The first problem is that there is no adjustment for direct spending on the child by the non-custodial parent. Here are two scenarios. One parent never sees his or her child, and the whole child support is a written cheque, hopefully, once a month. Let us say another person has a child a third of the time, rents an apartment with extra space and has the toys there and everything in place. There are the day-to-day expenses of caring for that child. Those two individuals will pay the same child support under this bill. That strikes most people as unfair in a number of ways. It is unfair for non-custodial parents because one is paying out a substantial sum of money directly and yet is also paying the child support. It is unfair from the side of the non-custodial parent. It is also unfair on the part of custodial parent because you have one woman who has a child all of the time, and she receives the same child support as someone else who has their child in the spouse's care a third of the time. Finally, it is unfair for the children because this unfairness will work through different situations in different ways. That is the bad news.

The good news is that it would be easy to resolve that problem. I sketch out various ways of doing that in my book. It would not be hard to develop ways, because the basic guideline is not very complicated. You could adjust the basic guidelines.

It is true that you do not want to get back into opening things up so that it becomes a case-by-case, back-to-court scenario. That would defeat the purposes of the guidelines. However, as the guidelines themselves are a set of benchmarks, you could institute a similar set of benchmarks that would provide for this appropriate adjustment. The result would be that the two parents would continue to contribute the appropriate, fair amounts, taking into account the time the child spent with each parent and the expenses involved.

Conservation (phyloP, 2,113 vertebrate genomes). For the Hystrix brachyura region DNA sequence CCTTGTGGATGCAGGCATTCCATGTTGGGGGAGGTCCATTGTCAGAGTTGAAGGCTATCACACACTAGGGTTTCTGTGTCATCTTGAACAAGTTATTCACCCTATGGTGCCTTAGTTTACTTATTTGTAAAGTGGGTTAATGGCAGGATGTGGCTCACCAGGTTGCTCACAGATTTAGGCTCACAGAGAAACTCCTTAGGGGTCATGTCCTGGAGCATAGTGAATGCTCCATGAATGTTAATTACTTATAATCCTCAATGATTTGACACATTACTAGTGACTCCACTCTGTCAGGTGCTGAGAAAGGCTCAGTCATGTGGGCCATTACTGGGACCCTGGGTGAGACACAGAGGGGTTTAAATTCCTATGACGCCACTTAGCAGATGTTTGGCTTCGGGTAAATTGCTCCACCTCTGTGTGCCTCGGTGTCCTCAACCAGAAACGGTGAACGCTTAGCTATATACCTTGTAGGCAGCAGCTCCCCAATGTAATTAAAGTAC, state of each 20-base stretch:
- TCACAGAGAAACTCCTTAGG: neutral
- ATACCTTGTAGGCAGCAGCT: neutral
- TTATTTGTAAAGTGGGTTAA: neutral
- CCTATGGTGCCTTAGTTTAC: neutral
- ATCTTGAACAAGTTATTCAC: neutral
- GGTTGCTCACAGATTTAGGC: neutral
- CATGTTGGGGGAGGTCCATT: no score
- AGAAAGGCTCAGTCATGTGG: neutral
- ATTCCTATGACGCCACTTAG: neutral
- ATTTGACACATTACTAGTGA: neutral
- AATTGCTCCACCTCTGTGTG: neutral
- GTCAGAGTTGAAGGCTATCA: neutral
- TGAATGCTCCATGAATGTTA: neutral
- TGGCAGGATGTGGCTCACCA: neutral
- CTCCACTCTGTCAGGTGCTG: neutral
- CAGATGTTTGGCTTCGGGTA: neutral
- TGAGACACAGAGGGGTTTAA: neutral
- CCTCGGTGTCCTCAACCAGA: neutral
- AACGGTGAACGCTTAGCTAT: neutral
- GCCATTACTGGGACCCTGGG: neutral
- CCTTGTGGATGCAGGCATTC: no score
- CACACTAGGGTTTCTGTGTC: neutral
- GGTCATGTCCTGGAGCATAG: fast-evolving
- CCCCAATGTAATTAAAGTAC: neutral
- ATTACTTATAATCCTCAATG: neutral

The Chair: You would set up a separate grid that dealt with two days, three days and four days.

Mr. Finnie: It is important to understand that the guidelines, as written, were developed on the presumption that the child spends all of the time with the custodial parent. To turn around and ignore the direct spending is illogical within the context of the construction of the guidelines themselves.

Suppose there are a certain number of days. You want to allow a little bit of flexibility. What cases does it fit into? Let us say someone has a child for a month in the summer and every second weekend. That is a certain number of days a year. You could work it into a percentage.

With my guideline, it would work smoothly, because the percentages are clear, fixed amounts, such as 17 per cent, 33 per cent, et cetera. You could adjust those appropriately, but you could do much the same thing with the guidelines that are here. It would not be hard to do.

I could come up with a good judgment in an afternoon and one that withstood the test. You could put it into the legislation in a fairly short period of time. However, we are now dealing with the resources of the Department of Justice.